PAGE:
Tulane Public Health now offers a Doctor of Public Health in Leadership, Equity, and Advocacy
For many students, a PhD, or Doctor of Philosophy, degree is the right choice for their career goals. The PhD often positions the student for a career in research with an academic faculty position at a university.
Other students, however, envision a more hands-on, less academic career path. In public health, those students are often well served by the DrPH, or Doctor of Public Health.
Although the Tulane School of Public Health and Tropical Medicine has offered the DrPH for a number of years, resident within the Department of Social, Behavioral, and Population Sciences and, at one time, the Department of Epidemiology, the school has recently reimagined the Doctor of Public Health degree, making it more accessible than ever and more relevant for public health leaders.
Introducing: the Online DrPH in Leadership, Equity, and Advocacy
Revamping the DrPH was something Dean Thomas LaVeist had considered almost as soon as he became dean in 2018, but it wasn’t until Dr. Susan Cheng was hired as associate dean for public health practice and equity, diversity, and inclusion that he had the right person in the right position to be able to reimagine the degree.
“For many years I have felt that most DrPH programs miss the mark because they are stripped down versions of the PhD,” said LaVeist. “I figured, what is the point of offering a doctorate without all the competencies we require of our PhD students. Considering the need for people who can run agencies, non-profits, and community-based organizations, I felt we should be able to develop something that provides educational opportunities for people interested in working in those environments. So rather than offering a ‘PhD-lite,’ wouldn’t it make more sense to offer a program designed to provide skills to help people who are already public health leaders to be even more effective?”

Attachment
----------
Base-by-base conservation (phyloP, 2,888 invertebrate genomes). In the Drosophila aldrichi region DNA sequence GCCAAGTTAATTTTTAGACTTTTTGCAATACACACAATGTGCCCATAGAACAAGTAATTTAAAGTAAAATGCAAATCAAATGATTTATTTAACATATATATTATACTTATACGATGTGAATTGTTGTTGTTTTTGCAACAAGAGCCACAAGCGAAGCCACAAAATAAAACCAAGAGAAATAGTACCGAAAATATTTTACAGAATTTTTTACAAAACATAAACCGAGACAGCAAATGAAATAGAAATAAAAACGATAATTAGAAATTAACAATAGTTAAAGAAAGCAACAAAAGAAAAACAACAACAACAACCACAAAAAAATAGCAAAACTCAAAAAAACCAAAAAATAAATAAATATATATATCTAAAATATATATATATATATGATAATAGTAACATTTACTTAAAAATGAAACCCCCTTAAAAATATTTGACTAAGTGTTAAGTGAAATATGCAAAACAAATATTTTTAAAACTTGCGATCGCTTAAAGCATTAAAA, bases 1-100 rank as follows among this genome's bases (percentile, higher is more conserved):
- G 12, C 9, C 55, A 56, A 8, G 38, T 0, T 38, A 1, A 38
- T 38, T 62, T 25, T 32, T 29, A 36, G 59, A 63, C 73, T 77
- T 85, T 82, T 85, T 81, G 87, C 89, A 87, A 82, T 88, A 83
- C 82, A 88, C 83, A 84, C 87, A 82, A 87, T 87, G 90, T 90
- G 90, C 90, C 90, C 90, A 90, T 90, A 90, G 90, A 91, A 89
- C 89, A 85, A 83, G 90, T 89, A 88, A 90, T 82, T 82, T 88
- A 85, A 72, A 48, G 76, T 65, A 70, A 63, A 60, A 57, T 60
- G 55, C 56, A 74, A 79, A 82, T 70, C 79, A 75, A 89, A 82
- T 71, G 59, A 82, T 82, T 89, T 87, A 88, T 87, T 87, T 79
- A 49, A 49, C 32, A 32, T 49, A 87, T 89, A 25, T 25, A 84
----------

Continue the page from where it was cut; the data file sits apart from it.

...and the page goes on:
The DrPH is considered a professional degree, so charging the top school administrator for public health practice was a natural fit. As the dean in charge of the school’s EDI efforts, Cheng was also a good fit to tailor the degree around leadership, equity, and advocacy.
Cheng points to the shifts public health has taken through the years, from an initial focus on infectious disease to an expanding focus on chronic diseases like heart disease, diabetes, and brain-based ailments like dementia and Alzheimer’s disease. Cheng believes we’re at another pivot point in public health. “We’re at a time where, regardless of what we understand about risk factors, regardless of what we’re able to do with treatments, we’re really in an age where there are these huge health inequities based on the social determinants of health. That’s where our attention needs to focus now,” she says.
As the title suggests, the degree focuses on leadership, equity, and advocacy. The first courses focus on the social determinants of health and how infrastructure and racism play into the care individuals receive and the preventive services they seek. Building on that grounding, coursework provides competencies around advocacy, addressing how, once you’ve identified a problem, you can advocate for a community.
“Then that final piece ties it together with leadership skills. If someone really wants to do a grassroots effort to improve their communities, there are certain management and leadership skills that are necessary to bring an idea from conception all the way to implementation, and then of course evaluation and sustainability,” said Cheng.
“It really is a lifecycle approach to how you take a big idea that you want to implement in your community and bring it all the way to a sustainable, thriving program that really impacts populations and makes a change.”